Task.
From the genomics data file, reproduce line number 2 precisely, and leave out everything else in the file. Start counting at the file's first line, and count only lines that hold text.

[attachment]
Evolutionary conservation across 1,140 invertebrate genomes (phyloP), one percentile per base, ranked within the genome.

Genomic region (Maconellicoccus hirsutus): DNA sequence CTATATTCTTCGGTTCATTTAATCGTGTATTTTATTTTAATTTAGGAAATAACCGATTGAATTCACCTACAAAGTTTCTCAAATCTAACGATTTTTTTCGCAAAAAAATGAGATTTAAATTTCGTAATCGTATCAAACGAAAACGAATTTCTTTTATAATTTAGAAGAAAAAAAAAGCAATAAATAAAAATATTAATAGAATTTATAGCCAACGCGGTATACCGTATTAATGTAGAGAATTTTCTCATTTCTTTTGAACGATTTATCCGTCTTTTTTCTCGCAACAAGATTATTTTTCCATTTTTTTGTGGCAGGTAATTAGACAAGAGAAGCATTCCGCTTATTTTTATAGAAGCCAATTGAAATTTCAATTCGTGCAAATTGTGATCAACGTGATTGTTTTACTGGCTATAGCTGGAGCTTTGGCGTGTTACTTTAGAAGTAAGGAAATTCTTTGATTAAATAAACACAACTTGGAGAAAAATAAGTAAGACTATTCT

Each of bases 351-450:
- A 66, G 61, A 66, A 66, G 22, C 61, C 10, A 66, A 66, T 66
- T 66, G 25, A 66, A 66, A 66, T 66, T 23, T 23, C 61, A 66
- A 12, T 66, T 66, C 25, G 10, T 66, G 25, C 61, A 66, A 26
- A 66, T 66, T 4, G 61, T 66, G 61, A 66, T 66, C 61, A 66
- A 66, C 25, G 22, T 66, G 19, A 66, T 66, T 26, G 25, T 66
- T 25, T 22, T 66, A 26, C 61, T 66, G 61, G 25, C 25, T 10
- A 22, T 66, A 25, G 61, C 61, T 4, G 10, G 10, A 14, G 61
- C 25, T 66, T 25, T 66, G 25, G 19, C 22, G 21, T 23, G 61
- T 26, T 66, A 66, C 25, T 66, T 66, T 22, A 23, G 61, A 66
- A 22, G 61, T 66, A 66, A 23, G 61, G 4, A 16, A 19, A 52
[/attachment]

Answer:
Genomic region (Maconellicoccus hirsutus): DNA sequence CTATATTCTTCGGTTCATTTAATCGTGTATTTTATTTTAATTTAGGAAATAACCGATTGAATTCACCTACAAAGTTTCTCAAATCTAACGATTTTTTTCGCAAAAAAATGAGATTTAAATTTCGTAATCGTATCAAACGAAAACGAATTTCTTTTATAATTTAGAAGAAAAAAAAAGCAATAAATAAAAATATTAATAGAATTTATAGCCAACGCGGTATACCGTATTAATGTAGAGAATTTTCTCATTTCTTTTGAACGATTTATCCGTCTTTTTTCTCGCAACAAGATTATTTTTCCATTTTTTTGTGGCAGGTAATTAGACAAGAGAAGCATTCCGCTTATTTTTATAGAAGCCAATTGAAATTTCAATTCGTGCAAATTGTGATCAACGTGATTGTTTTACTGGCTATAGCTGGAGCTTTGGCGTGTTACTTTAGAAGTAAGGAAATTCTTTGATTAAATAAACACAACTTGGAGAAAAATAAGTAAGACTATTCT